Rome Point Seals
tall rock flopslant rock seals
When are the seals at Rome Point?
    The harbor seals of Rome Point begin their migration south from Maine and Maritime Canada in September.  20 to 60 seals have usually arrived by Thanksgiving.  Between 50 to 80 seals are often hauled out on good days from mid-December to New Years Day. Early January brings the arrival of younger members of the seal herd, sometimes over 100 seals may be observed from January through mid-April.  The number of seals at Rome Point usually begins to decline in April.  By the second week of May, most of the seals have returned to their northern habitats.  Seals are occasionally spotted in Narragansett Bay during the summer, so there may be a few year-round resident seals.

    The number of seals at Rome Point varies greatly over the course of each day, as well as from day-to-day.  The weather and the tide stage are the major factors which affect the number of seals present at any given time.  Unfortunately, any human activity which disturbs the seals can dictate seal behavior, especially on nice days when the weather is suitable for boating activity.  Power boats and kayaks will sometimes chase the seals away; when this happens, the seals may not return for many hours.  Some tips on how to pick a good seal watching day and time of day are listed below; if you follow these guidelines your chances of observing a large number of seals at Rome Point will be greatly enhanced.
Weather and Wind
  • Any day with calm winds presents a good seal watching opportunity, especially if the day has been preceded by several days of inclement weather or strong winds.  The seals are not bothered by cold and will haul out on the rocks on most calm days.
  • Strong north wind (> 15 mph) is not good for seal sightings; most days when I have seen no seals it has either been raining or snowing heavily, or the wind is blowing hard from the north, north-northwest, or northeast.
  • Strong winds from an easterly or southerly direction can adversely affect seal watching.  An east wind can make your seal watch uncomfortable with a chilly breeze blowing in your face, while a south wind generally makes for rough bay conditions on the outgoing tide.
  • Strong winds from the southwest or west will not usually have an adverse effect on the number of seals present; this is because the haul-out rocks are somewhat sheltered by the Rome Point shoreline.  Northwest wind often means fewer seals will be hauled out, depending on the wind velocity.
  • Fog can sometimes be a factor, however, the wind is almost always calm on foggy days.  Some of my best seal observations have taken place as a curtain of fog burns off, gradually revealing large numbers of seals on the rocks.  The chances of the seals being disturbed by watercraft is diminished on foggy days, making a foggy spring morning a good opportunity for patient seal observers.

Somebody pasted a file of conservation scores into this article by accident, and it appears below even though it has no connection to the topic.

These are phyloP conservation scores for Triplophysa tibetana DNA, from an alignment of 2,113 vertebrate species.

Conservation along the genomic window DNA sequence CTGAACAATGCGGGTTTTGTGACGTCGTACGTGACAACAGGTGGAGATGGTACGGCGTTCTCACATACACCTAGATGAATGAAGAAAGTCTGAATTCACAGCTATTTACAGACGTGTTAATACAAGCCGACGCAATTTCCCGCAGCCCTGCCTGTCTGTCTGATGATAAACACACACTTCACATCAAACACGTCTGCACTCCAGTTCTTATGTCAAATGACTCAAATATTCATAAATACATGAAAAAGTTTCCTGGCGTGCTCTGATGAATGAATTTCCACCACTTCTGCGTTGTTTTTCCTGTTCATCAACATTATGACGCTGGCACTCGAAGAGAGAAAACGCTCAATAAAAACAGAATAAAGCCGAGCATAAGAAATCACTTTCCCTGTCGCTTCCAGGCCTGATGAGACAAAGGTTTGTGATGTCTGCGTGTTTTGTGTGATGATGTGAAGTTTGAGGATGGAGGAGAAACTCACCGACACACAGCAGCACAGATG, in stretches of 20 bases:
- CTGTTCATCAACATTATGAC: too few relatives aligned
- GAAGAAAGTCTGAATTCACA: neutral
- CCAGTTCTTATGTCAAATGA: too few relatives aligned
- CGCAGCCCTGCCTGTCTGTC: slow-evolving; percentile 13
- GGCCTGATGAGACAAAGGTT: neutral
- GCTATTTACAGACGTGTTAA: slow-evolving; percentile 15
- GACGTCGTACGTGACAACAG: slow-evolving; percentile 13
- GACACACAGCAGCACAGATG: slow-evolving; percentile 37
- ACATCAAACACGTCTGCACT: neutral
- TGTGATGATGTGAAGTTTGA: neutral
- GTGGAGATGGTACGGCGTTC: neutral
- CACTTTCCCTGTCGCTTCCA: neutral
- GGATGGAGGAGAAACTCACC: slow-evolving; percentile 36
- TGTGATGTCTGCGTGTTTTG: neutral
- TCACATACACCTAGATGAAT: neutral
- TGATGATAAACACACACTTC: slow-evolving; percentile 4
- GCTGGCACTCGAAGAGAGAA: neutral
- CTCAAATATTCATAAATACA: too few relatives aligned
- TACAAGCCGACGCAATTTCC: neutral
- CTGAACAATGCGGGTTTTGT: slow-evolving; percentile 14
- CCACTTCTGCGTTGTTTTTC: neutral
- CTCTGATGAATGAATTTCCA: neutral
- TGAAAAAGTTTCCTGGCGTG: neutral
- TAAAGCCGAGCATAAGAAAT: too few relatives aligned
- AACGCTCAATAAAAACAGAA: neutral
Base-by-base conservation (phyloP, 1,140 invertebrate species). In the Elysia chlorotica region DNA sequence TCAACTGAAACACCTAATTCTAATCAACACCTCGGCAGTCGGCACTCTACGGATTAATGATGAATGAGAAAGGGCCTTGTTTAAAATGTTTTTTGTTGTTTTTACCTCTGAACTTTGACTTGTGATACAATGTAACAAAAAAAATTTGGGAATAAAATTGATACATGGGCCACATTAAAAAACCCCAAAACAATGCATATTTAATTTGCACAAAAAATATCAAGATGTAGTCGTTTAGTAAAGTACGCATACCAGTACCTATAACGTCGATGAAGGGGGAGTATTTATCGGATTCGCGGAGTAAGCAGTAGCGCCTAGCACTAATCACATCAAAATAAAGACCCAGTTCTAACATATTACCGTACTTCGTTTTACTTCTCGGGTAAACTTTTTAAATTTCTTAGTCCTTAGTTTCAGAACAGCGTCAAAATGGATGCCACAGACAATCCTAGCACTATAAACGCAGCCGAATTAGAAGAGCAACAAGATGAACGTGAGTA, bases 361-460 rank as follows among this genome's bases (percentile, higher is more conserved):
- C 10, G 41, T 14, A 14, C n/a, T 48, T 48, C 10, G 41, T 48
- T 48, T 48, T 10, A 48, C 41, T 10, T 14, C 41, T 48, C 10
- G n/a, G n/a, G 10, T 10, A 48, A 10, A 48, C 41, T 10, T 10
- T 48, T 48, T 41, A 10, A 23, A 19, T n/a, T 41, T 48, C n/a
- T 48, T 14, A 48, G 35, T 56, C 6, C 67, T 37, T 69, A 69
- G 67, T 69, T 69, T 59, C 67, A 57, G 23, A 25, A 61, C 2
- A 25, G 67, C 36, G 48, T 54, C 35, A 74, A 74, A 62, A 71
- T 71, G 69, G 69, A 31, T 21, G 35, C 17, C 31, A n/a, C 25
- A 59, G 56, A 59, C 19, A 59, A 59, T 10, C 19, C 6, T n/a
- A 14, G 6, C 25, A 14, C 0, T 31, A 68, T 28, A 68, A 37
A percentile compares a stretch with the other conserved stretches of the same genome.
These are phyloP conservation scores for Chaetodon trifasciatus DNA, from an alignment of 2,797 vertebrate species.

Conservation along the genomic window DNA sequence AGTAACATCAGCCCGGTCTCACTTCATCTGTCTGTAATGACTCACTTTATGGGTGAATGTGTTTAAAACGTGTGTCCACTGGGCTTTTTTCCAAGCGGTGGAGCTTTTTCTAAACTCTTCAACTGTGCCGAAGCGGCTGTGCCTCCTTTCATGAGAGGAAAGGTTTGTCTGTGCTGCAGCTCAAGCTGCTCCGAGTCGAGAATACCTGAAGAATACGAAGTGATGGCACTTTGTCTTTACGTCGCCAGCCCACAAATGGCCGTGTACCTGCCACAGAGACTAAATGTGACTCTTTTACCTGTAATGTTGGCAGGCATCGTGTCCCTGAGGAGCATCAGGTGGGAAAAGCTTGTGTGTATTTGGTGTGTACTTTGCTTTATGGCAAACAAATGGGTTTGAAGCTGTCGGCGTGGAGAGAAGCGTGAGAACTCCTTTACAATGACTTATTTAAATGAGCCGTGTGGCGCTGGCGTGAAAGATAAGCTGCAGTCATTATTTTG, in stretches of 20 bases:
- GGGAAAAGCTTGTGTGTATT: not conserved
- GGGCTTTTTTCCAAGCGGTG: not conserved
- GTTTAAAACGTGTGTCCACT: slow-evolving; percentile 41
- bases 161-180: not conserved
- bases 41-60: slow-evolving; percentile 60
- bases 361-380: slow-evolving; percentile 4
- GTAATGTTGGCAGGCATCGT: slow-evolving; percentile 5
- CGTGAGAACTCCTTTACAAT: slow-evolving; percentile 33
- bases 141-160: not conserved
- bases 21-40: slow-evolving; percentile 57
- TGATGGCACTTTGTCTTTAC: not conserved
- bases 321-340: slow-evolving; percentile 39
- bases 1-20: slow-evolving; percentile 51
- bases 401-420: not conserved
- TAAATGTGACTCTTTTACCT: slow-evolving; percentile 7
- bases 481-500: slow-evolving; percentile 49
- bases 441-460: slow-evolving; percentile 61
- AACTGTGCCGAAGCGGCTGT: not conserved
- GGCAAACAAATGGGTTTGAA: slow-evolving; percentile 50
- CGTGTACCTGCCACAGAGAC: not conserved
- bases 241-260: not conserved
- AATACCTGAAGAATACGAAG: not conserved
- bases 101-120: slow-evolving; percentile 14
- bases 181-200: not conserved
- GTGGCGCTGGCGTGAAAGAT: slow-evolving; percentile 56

Weather Links:  NWS Marine Weather          WJAR Channel 10 Weather

Tides and Time of Day
  • There are a number of factor that affect the daily tide cycle, including wind speed, wind direction, and the current phase of the moon.  Seals will usually begin to haul out from 2 to 4 hours before low tide at Wickford; on any specific day the seal's arrival time is correlated to the weather and tide conditions on that day.  The seals tend to haul out earlier in the ebb tide when the extent of the tide change is greatest (tide especially low) and the wind is calm. If they are not disturbed, seals will sometimes remain in the area resting on the rocks for up to 3 hours after low tide. 
  • The greatest number of seals are usually present on the rocks from one hour preceding low tide until one hour after low tide. However, on nice days human disturbance can spoil an otherwise well-timed seal walk at low tide.  Plan to arrive at the Rome Point haul-out site about 2 hours before low tide, especially on relatively warm, calm weekends when the seals are most likely to be spooked by boaters or kayakers. 
  • Low tides in the afternoon on temperate, calm weekends are challenging for seal observation due to the possibility that the seals may been chased form the rocks by watercraft. A morning seal walk is a useful tactic to increase the probability of seeing large numbers of seals.  Seal watching can be very good in the morning around low tide, and the chances of the seals having been disturbed by boaters is reduced.
  • The seals are most active and interesting when they are approaching the haul-out rocks for their rest break. They can often be observed leaping and splashing; the sight of the seals awkwardly hauling out on the rocks and settling in to rest is both amusing and awe-inspiring.  Whenever I can, I time my seal walks to coincide with the haul-out arrival time, on the average about 3 hours before low tide.
  • The later into the seal's rest period that you arrive at the viewing site, the greater the chance that the seals have already been scared away by boats or kayaks.  Fortunately, during weekdays and cold winter weekends the seals are usually left alone to bask in peace for the entire resting cycle.  Weekends on warm, calm spring days are a challenge for seal observation; if you want to see seals on nice days, your best bet is to arrive early in the rest period.
  • At Rome Point, the six-hour period from 2 hours after low tide to 2 hours after high tide is not as good for seal observation. You may see a few seals, but the haul-out rocks are mostly submerged and most seals have moved to open water to feed.
Tide Table for Wickford:       Saltwater Tides